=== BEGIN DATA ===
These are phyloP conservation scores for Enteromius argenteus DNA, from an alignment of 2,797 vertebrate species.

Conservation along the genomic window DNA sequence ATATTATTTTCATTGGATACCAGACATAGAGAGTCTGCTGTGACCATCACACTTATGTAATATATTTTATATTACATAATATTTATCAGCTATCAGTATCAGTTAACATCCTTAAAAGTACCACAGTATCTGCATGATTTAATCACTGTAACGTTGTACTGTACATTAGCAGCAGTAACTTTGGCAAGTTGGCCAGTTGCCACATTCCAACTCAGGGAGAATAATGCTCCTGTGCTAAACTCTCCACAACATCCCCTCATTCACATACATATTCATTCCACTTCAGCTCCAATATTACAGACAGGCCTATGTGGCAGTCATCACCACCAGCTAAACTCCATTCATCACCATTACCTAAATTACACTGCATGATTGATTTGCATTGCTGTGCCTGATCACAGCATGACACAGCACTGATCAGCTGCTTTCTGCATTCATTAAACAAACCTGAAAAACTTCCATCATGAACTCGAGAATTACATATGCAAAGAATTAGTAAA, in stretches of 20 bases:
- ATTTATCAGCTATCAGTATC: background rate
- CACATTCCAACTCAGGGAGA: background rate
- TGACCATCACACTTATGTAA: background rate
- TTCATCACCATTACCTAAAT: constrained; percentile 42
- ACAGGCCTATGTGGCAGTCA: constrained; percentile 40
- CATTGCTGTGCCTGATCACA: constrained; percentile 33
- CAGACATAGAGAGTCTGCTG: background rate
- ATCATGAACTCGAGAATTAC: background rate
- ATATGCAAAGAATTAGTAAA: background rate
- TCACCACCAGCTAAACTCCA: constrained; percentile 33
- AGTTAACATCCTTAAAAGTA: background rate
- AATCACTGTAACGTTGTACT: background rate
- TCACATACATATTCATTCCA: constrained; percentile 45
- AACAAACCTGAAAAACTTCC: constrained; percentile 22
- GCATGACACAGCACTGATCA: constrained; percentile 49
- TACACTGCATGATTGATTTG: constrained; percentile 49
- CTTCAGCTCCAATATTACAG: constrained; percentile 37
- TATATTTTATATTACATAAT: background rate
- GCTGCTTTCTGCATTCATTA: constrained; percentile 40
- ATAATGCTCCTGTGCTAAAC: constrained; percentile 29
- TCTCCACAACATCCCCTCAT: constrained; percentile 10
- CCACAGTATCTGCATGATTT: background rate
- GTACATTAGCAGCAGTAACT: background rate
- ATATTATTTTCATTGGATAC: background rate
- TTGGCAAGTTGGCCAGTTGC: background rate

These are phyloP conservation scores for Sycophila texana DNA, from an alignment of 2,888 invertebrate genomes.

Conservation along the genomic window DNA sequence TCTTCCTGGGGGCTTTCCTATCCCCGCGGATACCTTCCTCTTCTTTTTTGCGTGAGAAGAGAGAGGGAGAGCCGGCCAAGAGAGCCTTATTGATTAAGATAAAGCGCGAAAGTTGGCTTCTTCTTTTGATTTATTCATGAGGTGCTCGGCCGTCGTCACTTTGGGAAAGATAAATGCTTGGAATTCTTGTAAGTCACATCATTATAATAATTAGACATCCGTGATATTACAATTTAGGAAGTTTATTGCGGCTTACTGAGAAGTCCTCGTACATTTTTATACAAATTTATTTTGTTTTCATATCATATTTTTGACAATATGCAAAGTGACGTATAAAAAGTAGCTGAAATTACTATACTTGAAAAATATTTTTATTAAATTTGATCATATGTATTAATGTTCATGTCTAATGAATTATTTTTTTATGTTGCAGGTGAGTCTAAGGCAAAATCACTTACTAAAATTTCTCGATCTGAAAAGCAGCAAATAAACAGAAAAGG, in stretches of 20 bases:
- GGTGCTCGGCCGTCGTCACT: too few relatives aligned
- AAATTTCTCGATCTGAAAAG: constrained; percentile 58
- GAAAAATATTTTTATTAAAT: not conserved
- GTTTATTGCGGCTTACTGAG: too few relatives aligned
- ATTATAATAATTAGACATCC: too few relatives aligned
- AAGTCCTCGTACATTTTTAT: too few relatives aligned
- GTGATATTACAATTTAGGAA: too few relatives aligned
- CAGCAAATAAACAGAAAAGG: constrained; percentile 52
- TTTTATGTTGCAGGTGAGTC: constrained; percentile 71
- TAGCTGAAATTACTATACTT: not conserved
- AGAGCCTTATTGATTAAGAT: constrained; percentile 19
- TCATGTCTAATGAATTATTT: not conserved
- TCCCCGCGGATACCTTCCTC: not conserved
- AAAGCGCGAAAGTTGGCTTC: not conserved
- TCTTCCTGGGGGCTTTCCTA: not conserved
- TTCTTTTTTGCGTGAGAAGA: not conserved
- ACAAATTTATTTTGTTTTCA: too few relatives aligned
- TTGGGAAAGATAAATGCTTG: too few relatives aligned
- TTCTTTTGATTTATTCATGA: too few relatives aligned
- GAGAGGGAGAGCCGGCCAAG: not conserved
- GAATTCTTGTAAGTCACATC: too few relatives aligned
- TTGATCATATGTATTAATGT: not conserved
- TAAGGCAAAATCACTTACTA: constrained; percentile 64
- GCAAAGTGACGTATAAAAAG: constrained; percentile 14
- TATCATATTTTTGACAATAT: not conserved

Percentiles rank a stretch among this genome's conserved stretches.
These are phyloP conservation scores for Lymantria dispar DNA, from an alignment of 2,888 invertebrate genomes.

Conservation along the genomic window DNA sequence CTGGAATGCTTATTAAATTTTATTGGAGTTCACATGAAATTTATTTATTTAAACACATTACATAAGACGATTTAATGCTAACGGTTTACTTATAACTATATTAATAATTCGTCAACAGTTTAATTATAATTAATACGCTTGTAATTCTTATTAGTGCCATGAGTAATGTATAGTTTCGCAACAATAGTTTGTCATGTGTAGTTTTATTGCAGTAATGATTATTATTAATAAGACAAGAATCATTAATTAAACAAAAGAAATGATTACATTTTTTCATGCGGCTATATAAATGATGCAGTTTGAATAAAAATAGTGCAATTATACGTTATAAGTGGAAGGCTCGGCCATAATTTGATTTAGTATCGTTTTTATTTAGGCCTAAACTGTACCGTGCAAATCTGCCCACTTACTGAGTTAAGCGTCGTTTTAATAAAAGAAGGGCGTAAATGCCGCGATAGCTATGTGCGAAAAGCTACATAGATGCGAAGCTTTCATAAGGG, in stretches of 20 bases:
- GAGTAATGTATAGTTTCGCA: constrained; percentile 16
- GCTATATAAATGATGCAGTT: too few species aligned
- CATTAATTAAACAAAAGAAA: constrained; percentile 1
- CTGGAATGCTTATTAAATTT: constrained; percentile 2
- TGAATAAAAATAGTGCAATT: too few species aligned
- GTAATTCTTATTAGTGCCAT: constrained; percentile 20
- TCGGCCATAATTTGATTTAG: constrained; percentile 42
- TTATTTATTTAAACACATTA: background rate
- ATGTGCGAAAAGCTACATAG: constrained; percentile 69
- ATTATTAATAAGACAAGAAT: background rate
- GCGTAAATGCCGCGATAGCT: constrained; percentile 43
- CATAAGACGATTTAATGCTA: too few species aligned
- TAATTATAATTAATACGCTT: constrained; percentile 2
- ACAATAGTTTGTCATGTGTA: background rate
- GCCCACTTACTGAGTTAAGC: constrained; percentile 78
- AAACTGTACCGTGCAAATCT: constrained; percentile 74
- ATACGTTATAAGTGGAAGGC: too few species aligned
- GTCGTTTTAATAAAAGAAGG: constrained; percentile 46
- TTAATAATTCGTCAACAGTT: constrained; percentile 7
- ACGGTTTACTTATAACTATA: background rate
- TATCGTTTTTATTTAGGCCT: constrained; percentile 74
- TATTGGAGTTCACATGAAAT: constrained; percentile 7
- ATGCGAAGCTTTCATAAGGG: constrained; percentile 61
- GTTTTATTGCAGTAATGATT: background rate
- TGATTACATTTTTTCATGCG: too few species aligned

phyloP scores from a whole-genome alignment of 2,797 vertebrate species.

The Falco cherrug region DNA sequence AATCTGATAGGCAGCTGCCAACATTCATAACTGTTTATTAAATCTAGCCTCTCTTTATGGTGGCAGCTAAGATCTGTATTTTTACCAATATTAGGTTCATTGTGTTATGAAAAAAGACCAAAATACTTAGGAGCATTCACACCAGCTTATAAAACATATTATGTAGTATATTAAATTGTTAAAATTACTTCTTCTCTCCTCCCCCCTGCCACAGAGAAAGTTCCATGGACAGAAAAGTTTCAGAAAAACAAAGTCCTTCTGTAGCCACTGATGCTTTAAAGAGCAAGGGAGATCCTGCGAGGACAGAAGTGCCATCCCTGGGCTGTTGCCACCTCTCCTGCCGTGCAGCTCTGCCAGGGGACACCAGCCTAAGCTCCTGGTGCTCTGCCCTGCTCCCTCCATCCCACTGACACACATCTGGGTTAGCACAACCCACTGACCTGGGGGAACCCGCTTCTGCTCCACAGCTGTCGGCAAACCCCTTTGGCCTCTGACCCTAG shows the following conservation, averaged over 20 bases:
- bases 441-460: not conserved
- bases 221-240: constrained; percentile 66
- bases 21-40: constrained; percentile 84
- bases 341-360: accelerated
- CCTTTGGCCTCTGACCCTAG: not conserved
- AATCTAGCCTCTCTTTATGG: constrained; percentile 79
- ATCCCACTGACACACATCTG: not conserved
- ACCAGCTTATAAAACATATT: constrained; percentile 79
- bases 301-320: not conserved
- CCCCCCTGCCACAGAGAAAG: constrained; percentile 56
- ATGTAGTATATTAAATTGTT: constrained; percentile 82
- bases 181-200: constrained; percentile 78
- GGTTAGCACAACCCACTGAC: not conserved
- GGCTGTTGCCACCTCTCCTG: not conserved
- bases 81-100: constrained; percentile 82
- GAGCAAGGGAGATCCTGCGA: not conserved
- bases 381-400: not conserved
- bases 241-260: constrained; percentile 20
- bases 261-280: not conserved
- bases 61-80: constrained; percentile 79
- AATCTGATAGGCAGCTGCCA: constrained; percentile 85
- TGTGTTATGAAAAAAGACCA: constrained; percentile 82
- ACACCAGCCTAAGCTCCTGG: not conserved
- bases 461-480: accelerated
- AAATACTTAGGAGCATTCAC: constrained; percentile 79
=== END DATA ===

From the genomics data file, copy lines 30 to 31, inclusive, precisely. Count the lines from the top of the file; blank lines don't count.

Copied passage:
- GGTGCTCGGCCGTCGTCACT: too few relatives aligned
- AAATTTCTCGATCTGAAAAG: constrained; percentile 58